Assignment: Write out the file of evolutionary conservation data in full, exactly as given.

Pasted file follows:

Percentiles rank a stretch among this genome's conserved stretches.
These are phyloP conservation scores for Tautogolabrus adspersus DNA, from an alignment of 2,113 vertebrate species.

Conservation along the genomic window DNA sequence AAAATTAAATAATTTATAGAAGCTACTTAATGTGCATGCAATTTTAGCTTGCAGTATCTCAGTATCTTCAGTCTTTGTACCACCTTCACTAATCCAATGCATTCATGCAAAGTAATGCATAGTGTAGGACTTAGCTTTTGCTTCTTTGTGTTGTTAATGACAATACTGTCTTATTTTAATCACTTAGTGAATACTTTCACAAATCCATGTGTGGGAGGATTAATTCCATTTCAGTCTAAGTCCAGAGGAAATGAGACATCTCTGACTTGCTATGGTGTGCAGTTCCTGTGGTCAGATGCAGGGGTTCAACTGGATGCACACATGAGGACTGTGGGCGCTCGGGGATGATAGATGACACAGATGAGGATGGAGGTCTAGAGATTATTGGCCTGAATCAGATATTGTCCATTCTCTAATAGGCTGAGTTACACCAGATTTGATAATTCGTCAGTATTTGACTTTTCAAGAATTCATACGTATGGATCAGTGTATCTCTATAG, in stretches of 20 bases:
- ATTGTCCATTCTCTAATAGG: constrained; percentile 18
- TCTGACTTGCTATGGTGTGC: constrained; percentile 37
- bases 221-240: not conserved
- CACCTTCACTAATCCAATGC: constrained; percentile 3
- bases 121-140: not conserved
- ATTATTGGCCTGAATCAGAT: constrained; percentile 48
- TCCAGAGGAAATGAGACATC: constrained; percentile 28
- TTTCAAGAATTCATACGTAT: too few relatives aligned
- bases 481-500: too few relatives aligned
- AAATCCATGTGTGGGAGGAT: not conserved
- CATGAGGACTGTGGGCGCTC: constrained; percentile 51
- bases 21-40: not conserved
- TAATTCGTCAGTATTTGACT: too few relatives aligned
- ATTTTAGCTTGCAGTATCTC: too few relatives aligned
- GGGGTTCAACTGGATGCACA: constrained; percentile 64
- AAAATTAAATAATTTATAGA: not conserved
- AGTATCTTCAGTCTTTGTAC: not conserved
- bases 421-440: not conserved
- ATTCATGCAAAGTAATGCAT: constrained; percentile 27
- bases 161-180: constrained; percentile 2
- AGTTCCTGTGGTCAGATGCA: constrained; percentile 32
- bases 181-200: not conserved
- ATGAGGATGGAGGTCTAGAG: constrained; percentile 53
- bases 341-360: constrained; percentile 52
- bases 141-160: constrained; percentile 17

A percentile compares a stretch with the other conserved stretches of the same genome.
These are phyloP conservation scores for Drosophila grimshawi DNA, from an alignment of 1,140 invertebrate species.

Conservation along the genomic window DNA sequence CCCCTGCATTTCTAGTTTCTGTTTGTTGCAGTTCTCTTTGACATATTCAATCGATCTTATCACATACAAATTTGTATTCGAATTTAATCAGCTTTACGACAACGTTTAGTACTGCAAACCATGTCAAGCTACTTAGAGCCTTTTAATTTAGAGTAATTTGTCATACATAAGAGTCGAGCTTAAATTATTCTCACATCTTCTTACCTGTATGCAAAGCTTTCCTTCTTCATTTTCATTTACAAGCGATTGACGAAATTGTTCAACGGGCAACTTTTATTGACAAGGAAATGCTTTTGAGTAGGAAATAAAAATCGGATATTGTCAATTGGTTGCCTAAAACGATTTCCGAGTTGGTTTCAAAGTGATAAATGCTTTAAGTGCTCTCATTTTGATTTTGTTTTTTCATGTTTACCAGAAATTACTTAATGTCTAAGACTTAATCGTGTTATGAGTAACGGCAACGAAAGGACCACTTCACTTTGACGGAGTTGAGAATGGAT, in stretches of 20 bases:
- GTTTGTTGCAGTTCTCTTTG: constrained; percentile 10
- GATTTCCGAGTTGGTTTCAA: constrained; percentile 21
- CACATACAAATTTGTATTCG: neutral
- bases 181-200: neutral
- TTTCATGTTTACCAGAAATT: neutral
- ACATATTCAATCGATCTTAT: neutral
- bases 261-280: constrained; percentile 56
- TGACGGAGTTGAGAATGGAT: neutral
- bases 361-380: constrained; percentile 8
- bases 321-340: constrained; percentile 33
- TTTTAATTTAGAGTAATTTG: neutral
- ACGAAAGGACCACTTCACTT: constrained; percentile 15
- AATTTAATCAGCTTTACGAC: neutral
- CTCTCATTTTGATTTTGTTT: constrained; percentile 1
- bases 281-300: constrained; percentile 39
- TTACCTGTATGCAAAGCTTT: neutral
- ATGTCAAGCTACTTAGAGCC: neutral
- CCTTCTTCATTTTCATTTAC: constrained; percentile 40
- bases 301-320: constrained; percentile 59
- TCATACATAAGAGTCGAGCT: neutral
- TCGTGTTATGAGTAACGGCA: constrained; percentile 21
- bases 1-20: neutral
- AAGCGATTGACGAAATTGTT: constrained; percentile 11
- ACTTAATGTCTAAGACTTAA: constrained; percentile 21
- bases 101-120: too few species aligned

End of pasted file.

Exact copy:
Percentiles rank a stretch among this genome's conserved stretches.
These are phyloP conservation scores for Tautogolabrus adspersus DNA, from an alignment of 2,113 vertebrate species.

Conservation along the genomic window DNA sequence AAAATTAAATAATTTATAGAAGCTACTTAATGTGCATGCAATTTTAGCTTGCAGTATCTCAGTATCTTCAGTCTTTGTACCACCTTCACTAATCCAATGCATTCATGCAAAGTAATGCATAGTGTAGGACTTAGCTTTTGCTTCTTTGTGTTGTTAATGACAATACTGTCTTATTTTAATCACTTAGTGAATACTTTCACAAATCCATGTGTGGGAGGATTAATTCCATTTCAGTCTAAGTCCAGAGGAAATGAGACATCTCTGACTTGCTATGGTGTGCAGTTCCTGTGGTCAGATGCAGGGGTTCAACTGGATGCACACATGAGGACTGTGGGCGCTCGGGGATGATAGATGACACAGATGAGGATGGAGGTCTAGAGATTATTGGCCTGAATCAGATATTGTCCATTCTCTAATAGGCTGAGTTACACCAGATTTGATAATTCGTCAGTATTTGACTTTTCAAGAATTCATACGTATGGATCAGTGTATCTCTATAG, in stretches of 20 bases:
- ATTGTCCATTCTCTAATAGG: constrained; percentile 18
- TCTGACTTGCTATGGTGTGC: constrained; percentile 37
- bases 221-240: not conserved
- CACCTTCACTAATCCAATGC: constrained; percentile 3
- bases 121-140: not conserved
- ATTATTGGCCTGAATCAGAT: constrained; percentile 48
- TCCAGAGGAAATGAGACATC: constrained; percentile 28
- TTTCAAGAATTCATACGTAT: too few relatives aligned
- bases 481-500: too few relatives aligned
- AAATCCATGTGTGGGAGGAT: not conserved
- CATGAGGACTGTGGGCGCTC: constrained; percentile 51
- bases 21-40: not conserved
- TAATTCGTCAGTATTTGACT: too few relatives aligned
- ATTTTAGCTTGCAGTATCTC: too few relatives aligned
- GGGGTTCAACTGGATGCACA: constrained; percentile 64
- AAAATTAAATAATTTATAGA: not conserved
- AGTATCTTCAGTCTTTGTAC: not conserved
- bases 421-440: not conserved
- ATTCATGCAAAGTAATGCAT: constrained; percentile 27
- bases 161-180: constrained; percentile 2
- AGTTCCTGTGGTCAGATGCA: constrained; percentile 32
- bases 181-200: not conserved
- ATGAGGATGGAGGTCTAGAG: constrained; percentile 53
- bases 341-360: constrained; percentile 52
- bases 141-160: constrained; percentile 17

A percentile compares a stretch with the other conserved stretches of the same genome.
These are phyloP conservation scores for Drosophila grimshawi DNA, from an alignment of 1,140 invertebrate species.

Conservation along the genomic window DNA sequence CCCCTGCATTTCTAGTTTCTGTTTGTTGCAGTTCTCTTTGACATATTCAATCGATCTTATCACATACAAATTTGTATTCGAATTTAATCAGCTTTACGACAACGTTTAGTACTGCAAACCATGTCAAGCTACTTAGAGCCTTTTAATTTAGAGTAATTTGTCATACATAAGAGTCGAGCTTAAATTATTCTCACATCTTCTTACCTGTATGCAAAGCTTTCCTTCTTCATTTTCATTTACAAGCGATTGACGAAATTGTTCAACGGGCAACTTTTATTGACAAGGAAATGCTTTTGAGTAGGAAATAAAAATCGGATATTGTCAATTGGTTGCCTAAAACGATTTCCGAGTTGGTTTCAAAGTGATAAATGCTTTAAGTGCTCTCATTTTGATTTTGTTTTTTCATGTTTACCAGAAATTACTTAATGTCTAAGACTTAATCGTGTTATGAGTAACGGCAACGAAAGGACCACTTCACTTTGACGGAGTTGAGAATGGAT, in stretches of 20 bases:
- GTTTGTTGCAGTTCTCTTTG: constrained; percentile 10
- GATTTCCGAGTTGGTTTCAA: constrained; percentile 21
- CACATACAAATTTGTATTCG: neutral
- bases 181-200: neutral
- TTTCATGTTTACCAGAAATT: neutral
- ACATATTCAATCGATCTTAT: neutral
- bases 261-280: constrained; percentile 56
- TGACGGAGTTGAGAATGGAT: neutral
- bases 361-380: constrained; percentile 8
- bases 321-340: constrained; percentile 33
- TTTTAATTTAGAGTAATTTG: neutral
- ACGAAAGGACCACTTCACTT: constrained; percentile 15
- AATTTAATCAGCTTTACGAC: neutral
- CTCTCATTTTGATTTTGTTT: constrained; percentile 1
- bases 281-300: constrained; percentile 39
- TTACCTGTATGCAAAGCTTT: neutral
- ATGTCAAGCTACTTAGAGCC: neutral
- CCTTCTTCATTTTCATTTAC: constrained; percentile 40
- bases 301-320: constrained; percentile 59
- TCATACATAAGAGTCGAGCT: neutral
- TCGTGTTATGAGTAACGGCA: constrained; percentile 21
- bases 1-20: neutral
- AAGCGATTGACGAAATTGTT: constrained; percentile 11
- ACTTAATGTCTAAGACTTAA: constrained; percentile 21
- bases 101-120: too few species aligned